Like other states, Arizona has what is commonly called an implied consent law.
As the name of the law suggests, drivers in this state have, just by driving on the roads of this state, agree to take a breath, blood, or urine test on a valid request of a law enforcement officer.
If they do not agree to take the test when asked, then a driver may face an automatic license suspension of 1 year for a first offense, even if they wind up not getting convicted of drunk or drugged driving.
On the other hand, a test result showing at least .08 blood alcohol content or drugs in the driver’s system may be used against the driver in a criminal DUI case. The law also imposes a separate automatic license suspension of 30 days.
Police Must Have Reasonable Legal Grounds to Ask for a Certified Test
Police cannot just pull over a driver and ask for a certified test for no reason at all.
They must have some reasons to believe that the driver was operating while drunk or drugged. For example, an officer may report that they saw a motorist swerve in and out of a lane, and; after the officer pulled the driver over, the officer noticed a smell of alcohol or other signs of drunkenness.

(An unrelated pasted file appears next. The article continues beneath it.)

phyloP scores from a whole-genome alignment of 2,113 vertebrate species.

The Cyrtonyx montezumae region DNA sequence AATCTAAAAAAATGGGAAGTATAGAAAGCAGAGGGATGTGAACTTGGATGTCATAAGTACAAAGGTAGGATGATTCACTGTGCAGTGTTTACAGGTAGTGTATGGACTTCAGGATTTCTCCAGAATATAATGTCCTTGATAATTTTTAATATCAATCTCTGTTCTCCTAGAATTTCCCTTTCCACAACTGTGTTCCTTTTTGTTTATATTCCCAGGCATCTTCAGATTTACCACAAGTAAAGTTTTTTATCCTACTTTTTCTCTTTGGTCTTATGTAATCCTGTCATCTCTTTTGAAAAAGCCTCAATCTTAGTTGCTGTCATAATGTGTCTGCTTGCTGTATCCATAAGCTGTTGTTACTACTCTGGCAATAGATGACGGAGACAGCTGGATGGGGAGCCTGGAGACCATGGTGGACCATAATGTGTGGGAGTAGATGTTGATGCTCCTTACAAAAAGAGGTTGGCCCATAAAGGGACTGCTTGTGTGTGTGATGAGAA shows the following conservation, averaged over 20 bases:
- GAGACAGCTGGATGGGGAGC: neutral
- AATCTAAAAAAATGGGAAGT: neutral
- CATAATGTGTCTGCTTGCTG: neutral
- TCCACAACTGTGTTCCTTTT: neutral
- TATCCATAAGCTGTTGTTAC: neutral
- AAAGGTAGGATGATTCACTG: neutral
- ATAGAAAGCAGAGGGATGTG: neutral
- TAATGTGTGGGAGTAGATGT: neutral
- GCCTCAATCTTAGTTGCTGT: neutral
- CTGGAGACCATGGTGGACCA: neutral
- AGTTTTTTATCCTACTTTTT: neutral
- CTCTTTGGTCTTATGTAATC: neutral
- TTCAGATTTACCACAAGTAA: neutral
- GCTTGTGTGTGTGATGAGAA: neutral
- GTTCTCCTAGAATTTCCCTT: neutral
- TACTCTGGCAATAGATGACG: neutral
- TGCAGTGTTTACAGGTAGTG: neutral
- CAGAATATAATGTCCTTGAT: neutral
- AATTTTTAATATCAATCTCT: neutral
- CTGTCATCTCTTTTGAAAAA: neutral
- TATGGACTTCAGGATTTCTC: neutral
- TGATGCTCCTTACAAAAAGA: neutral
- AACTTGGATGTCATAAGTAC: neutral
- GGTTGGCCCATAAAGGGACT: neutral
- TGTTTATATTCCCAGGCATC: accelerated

Likewise, so long as it is set up in accord with the law, an officer also may ask for a test if he or she notices suspicious behavior at a sobriety checkpoint.
It is a rare day when police will outright admit that they did not have a good reason to ask for a test, but sometimes, after a thorough and independent investigation, it may become clear that law enforcement had no valid legal reason to detain a motorist or invoke Arizona’s implied consent law. In such cases, a dismissal of charges is possible. Learn more by speaking with a qualified Scottsdale DUI attorney.